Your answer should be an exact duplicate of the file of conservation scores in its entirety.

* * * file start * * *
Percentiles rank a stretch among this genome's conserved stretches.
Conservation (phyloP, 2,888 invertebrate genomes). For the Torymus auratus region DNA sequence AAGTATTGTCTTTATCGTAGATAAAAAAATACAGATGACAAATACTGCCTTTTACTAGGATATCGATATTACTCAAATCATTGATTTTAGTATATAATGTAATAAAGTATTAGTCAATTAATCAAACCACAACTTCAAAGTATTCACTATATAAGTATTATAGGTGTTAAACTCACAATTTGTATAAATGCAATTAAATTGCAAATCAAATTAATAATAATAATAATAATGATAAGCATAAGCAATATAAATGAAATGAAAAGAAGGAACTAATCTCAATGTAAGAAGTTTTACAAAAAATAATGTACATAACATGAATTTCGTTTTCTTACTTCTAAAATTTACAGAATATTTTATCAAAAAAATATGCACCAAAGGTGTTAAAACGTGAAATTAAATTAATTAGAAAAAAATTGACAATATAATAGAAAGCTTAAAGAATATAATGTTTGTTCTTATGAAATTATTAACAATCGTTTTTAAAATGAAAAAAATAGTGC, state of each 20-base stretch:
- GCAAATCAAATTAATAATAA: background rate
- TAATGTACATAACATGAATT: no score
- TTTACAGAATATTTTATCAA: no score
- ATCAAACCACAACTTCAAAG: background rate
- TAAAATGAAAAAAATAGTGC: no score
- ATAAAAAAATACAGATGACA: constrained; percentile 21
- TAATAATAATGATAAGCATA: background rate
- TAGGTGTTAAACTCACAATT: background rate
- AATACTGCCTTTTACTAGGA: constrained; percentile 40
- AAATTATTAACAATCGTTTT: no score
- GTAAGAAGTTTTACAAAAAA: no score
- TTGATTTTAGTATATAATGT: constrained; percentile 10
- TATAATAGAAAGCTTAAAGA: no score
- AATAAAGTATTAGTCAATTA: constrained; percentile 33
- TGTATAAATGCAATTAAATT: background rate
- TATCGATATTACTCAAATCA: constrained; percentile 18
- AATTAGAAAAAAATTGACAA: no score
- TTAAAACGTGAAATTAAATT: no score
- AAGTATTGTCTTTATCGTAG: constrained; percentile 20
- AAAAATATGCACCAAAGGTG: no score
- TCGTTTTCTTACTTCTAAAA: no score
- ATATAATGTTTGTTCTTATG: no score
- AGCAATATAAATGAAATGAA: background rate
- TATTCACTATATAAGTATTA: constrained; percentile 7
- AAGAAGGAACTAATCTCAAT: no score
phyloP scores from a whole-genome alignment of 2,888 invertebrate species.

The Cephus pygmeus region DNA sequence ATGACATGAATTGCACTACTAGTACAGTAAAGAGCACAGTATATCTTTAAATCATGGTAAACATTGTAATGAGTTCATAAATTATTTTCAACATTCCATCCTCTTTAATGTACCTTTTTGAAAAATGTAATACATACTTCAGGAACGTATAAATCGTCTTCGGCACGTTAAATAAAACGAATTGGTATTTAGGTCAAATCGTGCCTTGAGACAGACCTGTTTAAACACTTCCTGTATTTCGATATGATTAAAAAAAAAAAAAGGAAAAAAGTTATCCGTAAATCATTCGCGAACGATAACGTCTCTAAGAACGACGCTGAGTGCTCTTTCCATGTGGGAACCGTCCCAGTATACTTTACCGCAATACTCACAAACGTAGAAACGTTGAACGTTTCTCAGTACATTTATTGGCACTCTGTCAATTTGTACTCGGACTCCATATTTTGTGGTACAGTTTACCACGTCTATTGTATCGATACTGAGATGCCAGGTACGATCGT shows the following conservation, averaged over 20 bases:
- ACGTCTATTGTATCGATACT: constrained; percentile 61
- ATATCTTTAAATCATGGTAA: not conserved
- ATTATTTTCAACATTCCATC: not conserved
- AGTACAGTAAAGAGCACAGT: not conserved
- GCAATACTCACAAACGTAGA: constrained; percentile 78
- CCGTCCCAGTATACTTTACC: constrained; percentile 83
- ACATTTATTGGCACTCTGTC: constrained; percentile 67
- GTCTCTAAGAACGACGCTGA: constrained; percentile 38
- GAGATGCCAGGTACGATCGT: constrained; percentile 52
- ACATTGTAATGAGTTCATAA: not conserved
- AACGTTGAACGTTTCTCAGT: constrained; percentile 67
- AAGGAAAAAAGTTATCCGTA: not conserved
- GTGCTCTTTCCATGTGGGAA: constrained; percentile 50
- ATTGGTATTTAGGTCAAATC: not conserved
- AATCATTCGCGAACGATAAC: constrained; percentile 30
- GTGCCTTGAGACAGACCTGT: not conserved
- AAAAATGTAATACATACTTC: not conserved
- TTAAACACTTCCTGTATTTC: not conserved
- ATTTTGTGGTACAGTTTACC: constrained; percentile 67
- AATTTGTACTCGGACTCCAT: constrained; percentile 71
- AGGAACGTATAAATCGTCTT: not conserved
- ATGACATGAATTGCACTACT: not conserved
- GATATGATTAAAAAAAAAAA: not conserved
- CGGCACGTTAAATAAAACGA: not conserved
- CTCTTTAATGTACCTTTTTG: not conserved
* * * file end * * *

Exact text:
Percentiles rank a stretch among this genome's conserved stretches.
Conservation (phyloP, 2,888 invertebrate genomes). For the Torymus auratus region DNA sequence AAGTATTGTCTTTATCGTAGATAAAAAAATACAGATGACAAATACTGCCTTTTACTAGGATATCGATATTACTCAAATCATTGATTTTAGTATATAATGTAATAAAGTATTAGTCAATTAATCAAACCACAACTTCAAAGTATTCACTATATAAGTATTATAGGTGTTAAACTCACAATTTGTATAAATGCAATTAAATTGCAAATCAAATTAATAATAATAATAATAATGATAAGCATAAGCAATATAAATGAAATGAAAAGAAGGAACTAATCTCAATGTAAGAAGTTTTACAAAAAATAATGTACATAACATGAATTTCGTTTTCTTACTTCTAAAATTTACAGAATATTTTATCAAAAAAATATGCACCAAAGGTGTTAAAACGTGAAATTAAATTAATTAGAAAAAAATTGACAATATAATAGAAAGCTTAAAGAATATAATGTTTGTTCTTATGAAATTATTAACAATCGTTTTTAAAATGAAAAAAATAGTGC, state of each 20-base stretch:
- GCAAATCAAATTAATAATAA: background rate
- TAATGTACATAACATGAATT: no score
- TTTACAGAATATTTTATCAA: no score
- ATCAAACCACAACTTCAAAG: background rate
- TAAAATGAAAAAAATAGTGC: no score
- ATAAAAAAATACAGATGACA: constrained; percentile 21
- TAATAATAATGATAAGCATA: background rate
- TAGGTGTTAAACTCACAATT: background rate
- AATACTGCCTTTTACTAGGA: constrained; percentile 40
- AAATTATTAACAATCGTTTT: no score
- GTAAGAAGTTTTACAAAAAA: no score
- TTGATTTTAGTATATAATGT: constrained; percentile 10
- TATAATAGAAAGCTTAAAGA: no score
- AATAAAGTATTAGTCAATTA: constrained; percentile 33
- TGTATAAATGCAATTAAATT: background rate
- TATCGATATTACTCAAATCA: constrained; percentile 18
- AATTAGAAAAAAATTGACAA: no score
- TTAAAACGTGAAATTAAATT: no score
- AAGTATTGTCTTTATCGTAG: constrained; percentile 20
- AAAAATATGCACCAAAGGTG: no score
- TCGTTTTCTTACTTCTAAAA: no score
- ATATAATGTTTGTTCTTATG: no score
- AGCAATATAAATGAAATGAA: background rate
- TATTCACTATATAAGTATTA: constrained; percentile 7
- AAGAAGGAACTAATCTCAAT: no score
phyloP scores from a whole-genome alignment of 2,888 invertebrate species.

The Cephus pygmeus region DNA sequence ATGACATGAATTGCACTACTAGTACAGTAAAGAGCACAGTATATCTTTAAATCATGGTAAACATTGTAATGAGTTCATAAATTATTTTCAACATTCCATCCTCTTTAATGTACCTTTTTGAAAAATGTAATACATACTTCAGGAACGTATAAATCGTCTTCGGCACGTTAAATAAAACGAATTGGTATTTAGGTCAAATCGTGCCTTGAGACAGACCTGTTTAAACACTTCCTGTATTTCGATATGATTAAAAAAAAAAAAAGGAAAAAAGTTATCCGTAAATCATTCGCGAACGATAACGTCTCTAAGAACGACGCTGAGTGCTCTTTCCATGTGGGAACCGTCCCAGTATACTTTACCGCAATACTCACAAACGTAGAAACGTTGAACGTTTCTCAGTACATTTATTGGCACTCTGTCAATTTGTACTCGGACTCCATATTTTGTGGTACAGTTTACCACGTCTATTGTATCGATACTGAGATGCCAGGTACGATCGT shows the following conservation, averaged over 20 bases:
- ACGTCTATTGTATCGATACT: constrained; percentile 61
- ATATCTTTAAATCATGGTAA: not conserved
- ATTATTTTCAACATTCCATC: not conserved
- AGTACAGTAAAGAGCACAGT: not conserved
- GCAATACTCACAAACGTAGA: constrained; percentile 78
- CCGTCCCAGTATACTTTACC: constrained; percentile 83
- ACATTTATTGGCACTCTGTC: constrained; percentile 67
- GTCTCTAAGAACGACGCTGA: constrained; percentile 38
- GAGATGCCAGGTACGATCGT: constrained; percentile 52
- ACATTGTAATGAGTTCATAA: not conserved
- AACGTTGAACGTTTCTCAGT: constrained; percentile 67
- AAGGAAAAAAGTTATCCGTA: not conserved
- GTGCTCTTTCCATGTGGGAA: constrained; percentile 50
- ATTGGTATTTAGGTCAAATC: not conserved
- AATCATTCGCGAACGATAAC: constrained; percentile 30
- GTGCCTTGAGACAGACCTGT: not conserved
- AAAAATGTAATACATACTTC: not conserved
- TTAAACACTTCCTGTATTTC: not conserved
- ATTTTGTGGTACAGTTTACC: constrained; percentile 67
- AATTTGTACTCGGACTCCAT: constrained; percentile 71
- AGGAACGTATAAATCGTCTT: not conserved
- ATGACATGAATTGCACTACT: not conserved
- GATATGATTAAAAAAAAAAA: not conserved
- CGGCACGTTAAATAAAACGA: not conserved
- CTCTTTAATGTACCTTTTTG: not conserved